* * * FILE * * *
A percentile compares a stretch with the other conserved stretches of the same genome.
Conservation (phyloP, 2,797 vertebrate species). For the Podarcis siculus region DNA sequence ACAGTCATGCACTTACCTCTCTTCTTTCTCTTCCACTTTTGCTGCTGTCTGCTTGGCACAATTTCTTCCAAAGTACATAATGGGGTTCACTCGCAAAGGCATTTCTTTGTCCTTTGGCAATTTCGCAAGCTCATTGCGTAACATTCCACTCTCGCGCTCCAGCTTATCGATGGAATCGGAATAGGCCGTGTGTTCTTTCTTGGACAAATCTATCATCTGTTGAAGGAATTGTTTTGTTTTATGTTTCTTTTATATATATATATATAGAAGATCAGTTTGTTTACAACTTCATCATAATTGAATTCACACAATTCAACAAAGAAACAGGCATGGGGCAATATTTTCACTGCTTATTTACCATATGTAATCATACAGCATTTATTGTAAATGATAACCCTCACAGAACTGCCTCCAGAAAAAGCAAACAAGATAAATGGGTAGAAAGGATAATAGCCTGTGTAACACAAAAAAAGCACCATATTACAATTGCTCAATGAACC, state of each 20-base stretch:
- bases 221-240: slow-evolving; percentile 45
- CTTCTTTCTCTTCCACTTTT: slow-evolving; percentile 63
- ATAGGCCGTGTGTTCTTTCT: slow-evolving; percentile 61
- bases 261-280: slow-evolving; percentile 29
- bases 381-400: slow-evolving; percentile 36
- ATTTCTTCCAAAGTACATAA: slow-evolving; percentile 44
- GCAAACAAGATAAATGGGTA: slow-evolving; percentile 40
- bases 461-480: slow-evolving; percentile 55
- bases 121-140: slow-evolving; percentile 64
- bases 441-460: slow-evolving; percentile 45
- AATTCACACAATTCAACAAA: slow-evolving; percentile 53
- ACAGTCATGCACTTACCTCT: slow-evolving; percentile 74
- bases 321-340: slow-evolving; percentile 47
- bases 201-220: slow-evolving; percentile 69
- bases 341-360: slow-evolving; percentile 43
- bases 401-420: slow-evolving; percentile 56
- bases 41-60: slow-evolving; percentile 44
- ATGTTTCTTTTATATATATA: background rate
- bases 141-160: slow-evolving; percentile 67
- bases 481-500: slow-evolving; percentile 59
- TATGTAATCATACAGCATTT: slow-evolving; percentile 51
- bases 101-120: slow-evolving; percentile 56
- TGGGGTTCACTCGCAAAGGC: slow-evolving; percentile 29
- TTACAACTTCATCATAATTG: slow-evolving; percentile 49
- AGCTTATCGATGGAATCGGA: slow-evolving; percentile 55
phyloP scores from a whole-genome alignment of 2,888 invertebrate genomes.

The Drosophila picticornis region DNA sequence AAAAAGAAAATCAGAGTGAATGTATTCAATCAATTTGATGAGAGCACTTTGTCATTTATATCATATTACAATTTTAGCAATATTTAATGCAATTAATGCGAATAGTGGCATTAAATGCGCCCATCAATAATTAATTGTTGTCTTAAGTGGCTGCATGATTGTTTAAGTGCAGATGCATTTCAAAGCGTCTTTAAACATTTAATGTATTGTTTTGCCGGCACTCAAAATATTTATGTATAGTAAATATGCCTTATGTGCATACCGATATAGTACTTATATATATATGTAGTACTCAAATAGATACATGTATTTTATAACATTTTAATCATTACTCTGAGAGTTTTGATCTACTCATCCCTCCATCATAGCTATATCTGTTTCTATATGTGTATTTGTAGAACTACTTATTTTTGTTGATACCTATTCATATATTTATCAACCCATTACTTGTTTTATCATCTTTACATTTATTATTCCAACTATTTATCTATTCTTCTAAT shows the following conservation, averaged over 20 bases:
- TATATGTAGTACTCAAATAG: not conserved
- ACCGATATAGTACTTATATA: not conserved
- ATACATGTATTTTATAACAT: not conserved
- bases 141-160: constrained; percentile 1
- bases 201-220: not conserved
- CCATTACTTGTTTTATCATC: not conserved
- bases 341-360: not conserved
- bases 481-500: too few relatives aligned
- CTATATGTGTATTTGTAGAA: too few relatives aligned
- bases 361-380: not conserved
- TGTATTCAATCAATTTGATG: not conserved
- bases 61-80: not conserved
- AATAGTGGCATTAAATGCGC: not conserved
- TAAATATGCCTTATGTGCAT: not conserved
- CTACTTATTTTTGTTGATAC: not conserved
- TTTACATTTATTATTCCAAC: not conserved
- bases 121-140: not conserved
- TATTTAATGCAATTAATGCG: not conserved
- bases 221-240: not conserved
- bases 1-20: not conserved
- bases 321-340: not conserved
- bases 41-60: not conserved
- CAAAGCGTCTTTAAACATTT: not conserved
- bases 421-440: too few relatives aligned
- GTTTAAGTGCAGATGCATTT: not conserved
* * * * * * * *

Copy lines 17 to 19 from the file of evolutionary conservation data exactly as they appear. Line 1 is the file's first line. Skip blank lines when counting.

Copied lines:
- bases 341-360: slow-evolving; percentile 43
- bases 401-420: slow-evolving; percentile 56
- bases 41-60: slow-evolving; percentile 44